Globalism Killed Localism (But Gave Us the World)
Daniel Larison argues, quite persuasively, that free trade comes at the expense of local flavor. In continental countries like the United States, this is a domestic phenomenon as well as an international one.
If regional differences remain in the U.S., they are much less pronounced today than ever before thanks to a combination of mass mobility, technological advance facilitating rapid transport and communication across the continent and shared consumer culture. Minnesotans may not eat fatback and Vermonters may not eat rellenos, but everyone is importing the same pork from the same factory farms in the Midwest, and perhaps the less said about the homogenizing effects of the national Buffalo wing phenomenon the better. We are steadily moving towards the economic, cultural and political monoculture that [Mark] Thompson claims we are avoiding.
Cultural homogenization on one level has advanced rapidly as transplants relocate from place to place, the highway system has reduced barriers of time and space between different parts of the country and television and radio have steadily eradicated distinctive accents in mass communication, which gradually eliminates them from everyday life as well. At the same time, there has also been fragmentation and dispersion as people have tended towards identifying with others who have similar lifestyles and tastes, so that they can pretend that they belong to non-localized “communities” while becoming steadily more alienated from their actual neighbors. Considering this, Charles Murray’s assumption that the institution of community is somehow being kept “robust and vital” in the current American model is questionable.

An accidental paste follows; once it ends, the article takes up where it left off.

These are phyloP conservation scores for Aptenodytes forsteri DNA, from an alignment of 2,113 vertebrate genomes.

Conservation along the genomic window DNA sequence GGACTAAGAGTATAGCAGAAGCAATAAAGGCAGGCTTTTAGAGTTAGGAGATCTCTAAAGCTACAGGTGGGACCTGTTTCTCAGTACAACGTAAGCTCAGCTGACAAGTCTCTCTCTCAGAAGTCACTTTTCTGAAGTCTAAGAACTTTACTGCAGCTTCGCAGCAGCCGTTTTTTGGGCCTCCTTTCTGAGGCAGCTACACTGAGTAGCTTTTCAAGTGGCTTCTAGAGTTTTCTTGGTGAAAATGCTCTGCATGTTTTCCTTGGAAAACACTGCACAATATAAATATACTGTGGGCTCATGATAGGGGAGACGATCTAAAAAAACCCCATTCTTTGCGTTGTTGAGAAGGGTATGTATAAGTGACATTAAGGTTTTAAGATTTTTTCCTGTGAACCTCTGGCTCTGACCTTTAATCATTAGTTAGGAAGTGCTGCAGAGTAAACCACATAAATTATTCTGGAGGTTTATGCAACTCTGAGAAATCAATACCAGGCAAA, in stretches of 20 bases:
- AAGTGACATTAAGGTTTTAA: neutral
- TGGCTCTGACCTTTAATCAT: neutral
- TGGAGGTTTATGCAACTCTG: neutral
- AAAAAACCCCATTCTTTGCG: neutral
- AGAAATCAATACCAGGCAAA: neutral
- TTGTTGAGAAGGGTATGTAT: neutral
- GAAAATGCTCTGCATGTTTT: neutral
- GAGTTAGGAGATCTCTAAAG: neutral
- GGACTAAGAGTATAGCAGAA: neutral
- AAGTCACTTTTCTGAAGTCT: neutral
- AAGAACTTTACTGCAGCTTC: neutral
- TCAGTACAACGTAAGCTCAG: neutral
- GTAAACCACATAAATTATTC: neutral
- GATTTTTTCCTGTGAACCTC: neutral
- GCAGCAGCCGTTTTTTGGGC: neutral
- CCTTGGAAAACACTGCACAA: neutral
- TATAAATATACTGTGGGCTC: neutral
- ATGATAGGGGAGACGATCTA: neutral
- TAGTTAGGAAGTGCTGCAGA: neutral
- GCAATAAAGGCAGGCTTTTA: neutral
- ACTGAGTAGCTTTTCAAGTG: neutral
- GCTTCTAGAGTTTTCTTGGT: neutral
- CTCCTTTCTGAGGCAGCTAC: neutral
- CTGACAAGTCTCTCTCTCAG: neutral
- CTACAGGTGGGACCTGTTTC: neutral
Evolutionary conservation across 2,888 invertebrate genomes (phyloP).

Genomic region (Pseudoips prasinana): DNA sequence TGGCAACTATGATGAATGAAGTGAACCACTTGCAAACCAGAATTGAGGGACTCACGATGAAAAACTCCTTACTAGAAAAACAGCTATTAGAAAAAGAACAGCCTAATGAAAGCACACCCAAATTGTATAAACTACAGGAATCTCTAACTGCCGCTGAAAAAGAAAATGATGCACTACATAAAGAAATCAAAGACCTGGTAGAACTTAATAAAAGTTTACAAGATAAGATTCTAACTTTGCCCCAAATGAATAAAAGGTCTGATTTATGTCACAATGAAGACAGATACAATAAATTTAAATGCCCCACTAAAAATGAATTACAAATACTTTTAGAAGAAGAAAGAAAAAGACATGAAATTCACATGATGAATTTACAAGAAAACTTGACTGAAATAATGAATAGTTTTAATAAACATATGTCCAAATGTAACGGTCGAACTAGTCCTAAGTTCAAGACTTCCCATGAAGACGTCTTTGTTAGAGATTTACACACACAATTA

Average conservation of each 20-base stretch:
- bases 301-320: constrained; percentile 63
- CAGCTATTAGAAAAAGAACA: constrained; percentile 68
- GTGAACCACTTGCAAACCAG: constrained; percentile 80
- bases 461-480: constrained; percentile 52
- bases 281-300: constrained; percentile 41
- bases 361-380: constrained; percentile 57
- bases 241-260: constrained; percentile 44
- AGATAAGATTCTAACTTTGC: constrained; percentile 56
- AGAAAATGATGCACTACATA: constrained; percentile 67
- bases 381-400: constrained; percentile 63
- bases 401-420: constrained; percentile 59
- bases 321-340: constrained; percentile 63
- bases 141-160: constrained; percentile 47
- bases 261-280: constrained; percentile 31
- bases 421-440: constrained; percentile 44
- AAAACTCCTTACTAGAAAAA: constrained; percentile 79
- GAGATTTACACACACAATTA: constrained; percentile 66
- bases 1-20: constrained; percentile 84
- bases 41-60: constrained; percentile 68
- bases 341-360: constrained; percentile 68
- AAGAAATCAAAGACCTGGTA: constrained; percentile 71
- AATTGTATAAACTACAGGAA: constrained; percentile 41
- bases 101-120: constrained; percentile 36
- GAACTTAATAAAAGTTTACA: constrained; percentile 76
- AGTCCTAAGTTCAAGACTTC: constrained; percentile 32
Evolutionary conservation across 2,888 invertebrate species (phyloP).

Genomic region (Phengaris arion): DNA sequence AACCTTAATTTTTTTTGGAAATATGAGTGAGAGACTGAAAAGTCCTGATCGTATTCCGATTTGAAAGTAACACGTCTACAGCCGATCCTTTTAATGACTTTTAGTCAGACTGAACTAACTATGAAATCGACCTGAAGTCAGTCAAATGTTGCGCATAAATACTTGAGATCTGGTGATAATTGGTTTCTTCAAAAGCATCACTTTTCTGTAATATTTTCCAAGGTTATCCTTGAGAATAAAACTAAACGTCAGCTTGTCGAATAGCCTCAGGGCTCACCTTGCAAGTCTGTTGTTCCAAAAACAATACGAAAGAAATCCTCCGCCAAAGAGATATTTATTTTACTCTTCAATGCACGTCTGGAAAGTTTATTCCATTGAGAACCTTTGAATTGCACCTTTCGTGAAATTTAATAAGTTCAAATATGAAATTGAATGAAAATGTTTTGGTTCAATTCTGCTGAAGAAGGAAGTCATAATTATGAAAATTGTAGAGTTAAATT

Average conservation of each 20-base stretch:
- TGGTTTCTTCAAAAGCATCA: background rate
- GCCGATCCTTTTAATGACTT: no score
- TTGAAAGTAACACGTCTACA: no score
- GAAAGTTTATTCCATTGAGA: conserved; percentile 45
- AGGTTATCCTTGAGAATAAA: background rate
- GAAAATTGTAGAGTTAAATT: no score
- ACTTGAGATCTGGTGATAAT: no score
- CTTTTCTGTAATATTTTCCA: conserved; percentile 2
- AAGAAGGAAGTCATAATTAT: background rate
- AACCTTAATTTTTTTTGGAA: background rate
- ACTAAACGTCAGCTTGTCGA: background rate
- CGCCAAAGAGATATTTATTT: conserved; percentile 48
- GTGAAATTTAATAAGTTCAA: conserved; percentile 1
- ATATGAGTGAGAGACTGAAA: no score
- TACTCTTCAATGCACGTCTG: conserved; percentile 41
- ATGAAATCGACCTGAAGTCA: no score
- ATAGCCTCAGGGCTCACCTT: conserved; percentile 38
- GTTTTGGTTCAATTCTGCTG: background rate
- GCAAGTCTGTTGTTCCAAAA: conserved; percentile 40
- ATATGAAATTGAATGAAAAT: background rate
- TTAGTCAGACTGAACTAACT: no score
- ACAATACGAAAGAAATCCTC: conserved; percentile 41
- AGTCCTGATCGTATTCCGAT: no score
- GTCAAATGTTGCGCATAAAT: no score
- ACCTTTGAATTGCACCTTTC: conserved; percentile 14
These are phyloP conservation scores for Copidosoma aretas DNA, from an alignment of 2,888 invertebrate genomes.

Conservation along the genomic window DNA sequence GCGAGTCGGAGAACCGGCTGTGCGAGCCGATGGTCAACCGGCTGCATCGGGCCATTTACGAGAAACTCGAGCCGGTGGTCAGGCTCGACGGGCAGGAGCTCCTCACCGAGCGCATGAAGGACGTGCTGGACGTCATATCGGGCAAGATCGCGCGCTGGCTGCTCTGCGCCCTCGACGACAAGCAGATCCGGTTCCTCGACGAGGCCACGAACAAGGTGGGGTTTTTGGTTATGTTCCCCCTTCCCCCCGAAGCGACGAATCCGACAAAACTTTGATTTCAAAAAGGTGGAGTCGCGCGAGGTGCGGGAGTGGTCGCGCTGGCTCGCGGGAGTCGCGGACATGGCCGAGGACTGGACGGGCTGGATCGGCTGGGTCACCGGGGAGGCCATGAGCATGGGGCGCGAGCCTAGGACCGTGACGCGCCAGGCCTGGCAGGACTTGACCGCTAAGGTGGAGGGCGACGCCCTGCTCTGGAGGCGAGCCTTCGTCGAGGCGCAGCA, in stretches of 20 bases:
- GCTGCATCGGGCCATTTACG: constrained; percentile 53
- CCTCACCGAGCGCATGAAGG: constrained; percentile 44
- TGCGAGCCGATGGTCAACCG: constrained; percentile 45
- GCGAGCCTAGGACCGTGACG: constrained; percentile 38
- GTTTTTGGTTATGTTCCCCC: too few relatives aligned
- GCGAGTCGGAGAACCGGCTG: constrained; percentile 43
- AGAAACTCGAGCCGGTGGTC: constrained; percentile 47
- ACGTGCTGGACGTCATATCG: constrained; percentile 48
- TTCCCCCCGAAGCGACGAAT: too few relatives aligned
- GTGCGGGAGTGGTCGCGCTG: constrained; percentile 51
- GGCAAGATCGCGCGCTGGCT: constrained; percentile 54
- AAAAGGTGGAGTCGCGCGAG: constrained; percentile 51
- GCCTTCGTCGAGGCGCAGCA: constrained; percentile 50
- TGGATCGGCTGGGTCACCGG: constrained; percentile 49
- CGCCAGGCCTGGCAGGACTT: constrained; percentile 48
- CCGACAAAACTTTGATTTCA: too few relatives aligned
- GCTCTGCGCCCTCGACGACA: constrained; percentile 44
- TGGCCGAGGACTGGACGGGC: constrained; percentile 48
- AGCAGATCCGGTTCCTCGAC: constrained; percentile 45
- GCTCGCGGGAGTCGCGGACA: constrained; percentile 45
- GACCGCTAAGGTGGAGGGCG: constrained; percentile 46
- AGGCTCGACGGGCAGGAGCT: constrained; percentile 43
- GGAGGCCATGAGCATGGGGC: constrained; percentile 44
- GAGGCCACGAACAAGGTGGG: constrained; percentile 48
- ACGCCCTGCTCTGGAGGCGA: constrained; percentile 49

I can’t argue with any of this. Indeed, while I’m not the citizen of the world that Barack Obama is, I’ve experienced most of this firsthand. Growing up in an Army family and then serving as an Army officer and then an academic gypsy, I’ve lived in multiple countries and at least seven states. Heck, my infant daughter had, by the time she was two months old, been in Virginia, DC, Maryland, New Jersey, Pennsylvania, Deleware, New Jersey, New York, and Connecticut. We’re taking her to Mexico via Texas in May.
While they of course retain distinct local flavors, it’s amazing how similar the major metropolitan areas are. One will encounter many of the same chain stores in New York, London, Milan, Paris, and Cairo. And the downtown areas of most American midsize towns will have the same strip malls and chain restaurants. To be sure, there’s still plenty of local flavor. But not as much as there was when I was a kid, let alone when my parents were kids.
Something has undoubtedly been lost as a result. But let’s not discount the gains. The homogeneity that people complain about means that small town Mississippi now has many of the advantages that were, even twenty years ago, available only in the big cities. Sure, there are better options in most big cities than Starbucks, Samuel Adams, Ben & Jerry’s, and Olive Garden. But they’re a damned site better than Maxwell House, Budweiser, Blue Bunny, and Pizza Inn. And let’s not forget the wonder of an Amazon Prime membership, which will allow someone on Paducah, Kentucky to get pretty much anything they want delivered to their door in two days with no shipping costs.
That we’ve become relatively disconnected from our neighbors is without question a bad thing and one imagines our frequent moves and the ability to disconnect from our local reality by plugging in to various faraway virtual realities contribute something to that. Then again, sociologists have been lamenting this trend since the 1920s so perhaps not so large a role as one might think.
Photo by Flickr user drl, used under Creative Commons license.